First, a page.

What are some of your strategies for preparing difficult music? 

Trying not to panic, start by reading through the piece first. Identify the most challenging parts and follow these steps: 1) Work on fingerings; 2) implement bracket practice; and 3) refine every day. Don’t expect to play perfectly in one day. Patience is crucial, and don’t be afraid to throw in a few laughs and maybe some swearing during a practice session [laughs].

You draw from a wide array of styles and influences. Talk about some of the most important ones and how they have shaped you.

Pop music, electronica, and doom metal really inspire me as a composer. When I’m not performing, I write music that is influenced by that sound world. Writing music has been instrumental in my growth as a musician, and I find it incredibly helpful. DJing was a way for me to discover cool new music and explore. Although I haven’t done it in a while, I really want to get back into it.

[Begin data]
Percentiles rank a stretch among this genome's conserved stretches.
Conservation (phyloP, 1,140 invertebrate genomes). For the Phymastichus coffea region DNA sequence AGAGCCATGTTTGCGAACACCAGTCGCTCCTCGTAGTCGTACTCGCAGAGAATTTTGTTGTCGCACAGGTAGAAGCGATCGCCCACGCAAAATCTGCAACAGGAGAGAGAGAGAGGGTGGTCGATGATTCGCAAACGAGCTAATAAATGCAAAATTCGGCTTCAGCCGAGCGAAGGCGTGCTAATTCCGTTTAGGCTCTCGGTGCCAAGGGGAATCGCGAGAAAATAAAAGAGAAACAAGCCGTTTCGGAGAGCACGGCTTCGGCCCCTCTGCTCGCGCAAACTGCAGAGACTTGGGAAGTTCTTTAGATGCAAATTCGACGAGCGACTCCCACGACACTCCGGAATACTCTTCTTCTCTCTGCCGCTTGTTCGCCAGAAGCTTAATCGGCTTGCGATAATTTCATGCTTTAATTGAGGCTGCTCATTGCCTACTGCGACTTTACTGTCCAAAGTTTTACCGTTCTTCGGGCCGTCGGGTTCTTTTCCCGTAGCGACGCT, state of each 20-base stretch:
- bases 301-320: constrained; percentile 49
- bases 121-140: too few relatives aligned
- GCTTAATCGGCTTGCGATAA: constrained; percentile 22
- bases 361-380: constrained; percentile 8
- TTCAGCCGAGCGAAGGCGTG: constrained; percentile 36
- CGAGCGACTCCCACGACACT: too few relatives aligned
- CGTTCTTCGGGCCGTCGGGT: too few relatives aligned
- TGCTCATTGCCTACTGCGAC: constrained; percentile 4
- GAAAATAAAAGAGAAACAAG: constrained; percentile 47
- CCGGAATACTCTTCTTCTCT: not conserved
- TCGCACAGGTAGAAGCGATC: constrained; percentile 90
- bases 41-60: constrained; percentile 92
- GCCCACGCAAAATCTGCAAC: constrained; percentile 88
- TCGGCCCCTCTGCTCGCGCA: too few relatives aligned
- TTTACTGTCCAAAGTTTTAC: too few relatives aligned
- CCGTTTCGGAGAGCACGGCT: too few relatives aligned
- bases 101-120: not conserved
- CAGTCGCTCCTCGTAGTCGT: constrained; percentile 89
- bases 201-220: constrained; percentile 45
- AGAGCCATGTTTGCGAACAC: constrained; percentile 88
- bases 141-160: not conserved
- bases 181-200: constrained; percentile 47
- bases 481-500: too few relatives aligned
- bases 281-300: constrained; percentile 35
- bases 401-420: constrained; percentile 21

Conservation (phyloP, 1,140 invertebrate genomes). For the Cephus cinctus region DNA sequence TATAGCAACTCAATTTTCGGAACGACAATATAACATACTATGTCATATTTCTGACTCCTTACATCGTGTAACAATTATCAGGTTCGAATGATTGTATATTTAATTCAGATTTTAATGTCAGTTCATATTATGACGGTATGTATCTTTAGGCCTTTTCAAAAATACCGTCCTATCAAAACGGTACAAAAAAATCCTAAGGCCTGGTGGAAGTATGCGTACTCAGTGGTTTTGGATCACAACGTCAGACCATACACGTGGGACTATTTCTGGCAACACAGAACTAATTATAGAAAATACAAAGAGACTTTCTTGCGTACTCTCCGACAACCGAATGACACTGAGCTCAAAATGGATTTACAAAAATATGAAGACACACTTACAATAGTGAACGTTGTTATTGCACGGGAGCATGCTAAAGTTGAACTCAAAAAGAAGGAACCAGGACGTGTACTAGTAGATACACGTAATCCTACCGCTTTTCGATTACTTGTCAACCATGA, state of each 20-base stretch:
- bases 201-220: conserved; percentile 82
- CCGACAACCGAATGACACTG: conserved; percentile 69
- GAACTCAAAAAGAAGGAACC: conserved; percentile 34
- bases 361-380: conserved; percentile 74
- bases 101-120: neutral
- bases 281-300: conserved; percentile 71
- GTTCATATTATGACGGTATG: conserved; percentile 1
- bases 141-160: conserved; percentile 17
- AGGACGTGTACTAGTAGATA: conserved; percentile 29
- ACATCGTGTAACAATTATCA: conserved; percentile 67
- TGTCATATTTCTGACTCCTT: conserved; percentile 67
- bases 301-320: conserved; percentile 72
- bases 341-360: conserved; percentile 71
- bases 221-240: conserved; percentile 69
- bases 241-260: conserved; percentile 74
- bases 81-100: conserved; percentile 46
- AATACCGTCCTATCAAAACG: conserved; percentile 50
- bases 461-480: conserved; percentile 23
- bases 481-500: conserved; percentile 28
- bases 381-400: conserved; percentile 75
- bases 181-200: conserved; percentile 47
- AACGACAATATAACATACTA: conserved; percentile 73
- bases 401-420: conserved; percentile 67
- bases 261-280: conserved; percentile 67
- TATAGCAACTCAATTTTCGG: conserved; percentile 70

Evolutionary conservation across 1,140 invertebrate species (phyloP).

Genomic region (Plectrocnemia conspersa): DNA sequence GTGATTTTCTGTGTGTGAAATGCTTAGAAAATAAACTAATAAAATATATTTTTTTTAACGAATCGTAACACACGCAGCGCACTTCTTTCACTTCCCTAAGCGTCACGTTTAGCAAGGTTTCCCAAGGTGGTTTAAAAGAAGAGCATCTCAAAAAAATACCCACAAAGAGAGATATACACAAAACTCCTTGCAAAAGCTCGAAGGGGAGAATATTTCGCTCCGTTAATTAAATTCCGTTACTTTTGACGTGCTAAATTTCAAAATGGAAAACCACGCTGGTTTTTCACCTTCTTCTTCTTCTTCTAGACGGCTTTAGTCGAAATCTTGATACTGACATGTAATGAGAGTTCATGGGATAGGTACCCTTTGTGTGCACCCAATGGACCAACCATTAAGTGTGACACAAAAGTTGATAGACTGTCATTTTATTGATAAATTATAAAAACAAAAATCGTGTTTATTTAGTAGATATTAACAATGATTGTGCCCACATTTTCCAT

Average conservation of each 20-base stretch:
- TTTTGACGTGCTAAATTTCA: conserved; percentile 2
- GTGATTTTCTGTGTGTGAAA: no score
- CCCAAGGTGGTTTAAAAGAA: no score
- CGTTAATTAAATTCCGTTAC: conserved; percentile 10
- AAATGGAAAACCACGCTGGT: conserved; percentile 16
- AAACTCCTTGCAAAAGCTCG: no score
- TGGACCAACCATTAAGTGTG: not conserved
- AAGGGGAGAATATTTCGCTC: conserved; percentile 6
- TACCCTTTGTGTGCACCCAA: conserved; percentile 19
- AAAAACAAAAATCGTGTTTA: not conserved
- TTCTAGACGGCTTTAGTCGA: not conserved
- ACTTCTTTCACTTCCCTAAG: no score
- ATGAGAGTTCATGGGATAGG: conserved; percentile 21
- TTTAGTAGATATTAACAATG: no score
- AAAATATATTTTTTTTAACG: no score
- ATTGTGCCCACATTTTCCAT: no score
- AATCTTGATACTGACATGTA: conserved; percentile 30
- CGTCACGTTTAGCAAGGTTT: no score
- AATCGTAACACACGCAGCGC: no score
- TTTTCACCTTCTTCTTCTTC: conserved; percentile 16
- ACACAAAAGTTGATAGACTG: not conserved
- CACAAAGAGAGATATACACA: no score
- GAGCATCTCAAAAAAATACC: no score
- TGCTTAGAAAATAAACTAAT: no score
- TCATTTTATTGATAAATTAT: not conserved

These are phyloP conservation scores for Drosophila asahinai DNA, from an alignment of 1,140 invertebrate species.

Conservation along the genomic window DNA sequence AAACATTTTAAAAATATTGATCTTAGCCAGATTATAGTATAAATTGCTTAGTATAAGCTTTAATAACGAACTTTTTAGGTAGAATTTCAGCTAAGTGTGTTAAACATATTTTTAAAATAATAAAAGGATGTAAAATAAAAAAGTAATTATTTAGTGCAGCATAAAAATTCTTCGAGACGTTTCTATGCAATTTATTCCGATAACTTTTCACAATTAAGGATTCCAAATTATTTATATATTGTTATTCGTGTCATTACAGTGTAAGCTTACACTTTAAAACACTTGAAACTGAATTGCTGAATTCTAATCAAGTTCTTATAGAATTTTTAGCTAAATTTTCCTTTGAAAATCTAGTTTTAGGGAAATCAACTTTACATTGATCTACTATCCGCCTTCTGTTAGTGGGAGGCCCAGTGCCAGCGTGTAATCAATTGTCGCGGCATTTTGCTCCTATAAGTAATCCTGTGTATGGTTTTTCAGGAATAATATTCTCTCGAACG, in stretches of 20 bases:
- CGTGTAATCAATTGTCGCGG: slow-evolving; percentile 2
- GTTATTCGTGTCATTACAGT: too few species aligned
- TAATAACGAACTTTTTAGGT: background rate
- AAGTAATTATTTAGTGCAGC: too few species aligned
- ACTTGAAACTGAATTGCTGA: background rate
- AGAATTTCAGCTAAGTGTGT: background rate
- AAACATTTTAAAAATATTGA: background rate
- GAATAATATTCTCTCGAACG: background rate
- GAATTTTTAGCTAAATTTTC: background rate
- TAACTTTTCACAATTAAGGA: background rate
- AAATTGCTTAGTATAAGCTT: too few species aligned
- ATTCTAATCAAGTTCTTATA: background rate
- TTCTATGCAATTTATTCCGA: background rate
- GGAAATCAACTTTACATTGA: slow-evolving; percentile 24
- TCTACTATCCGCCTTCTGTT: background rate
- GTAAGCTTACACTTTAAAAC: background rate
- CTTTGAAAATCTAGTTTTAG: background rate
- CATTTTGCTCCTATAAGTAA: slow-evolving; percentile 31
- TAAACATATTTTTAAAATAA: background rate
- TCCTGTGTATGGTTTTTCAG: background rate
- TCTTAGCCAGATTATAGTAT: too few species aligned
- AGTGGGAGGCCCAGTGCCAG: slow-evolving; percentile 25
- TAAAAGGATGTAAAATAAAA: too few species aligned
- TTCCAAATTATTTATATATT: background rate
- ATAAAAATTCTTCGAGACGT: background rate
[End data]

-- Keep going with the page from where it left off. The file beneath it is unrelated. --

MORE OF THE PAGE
The Steven Mackey concerto you’re playing at the Curtis Institute is a beast of a piece. What are the biggest challenges it presents, and how are you preparing?


The biggest challenges were the new technical aspects of the piece. Being mostly a classical guitarist, tapping and looping were really foreign to me. It’s very, very different from what I’ve ever done. I’m just taking it day by day, practicing, and receiving great teaching from you, Gretchen! I love the challenge and learning new techniques.

You have done some wonderful collaborations with your husband, Gulli Björnsson.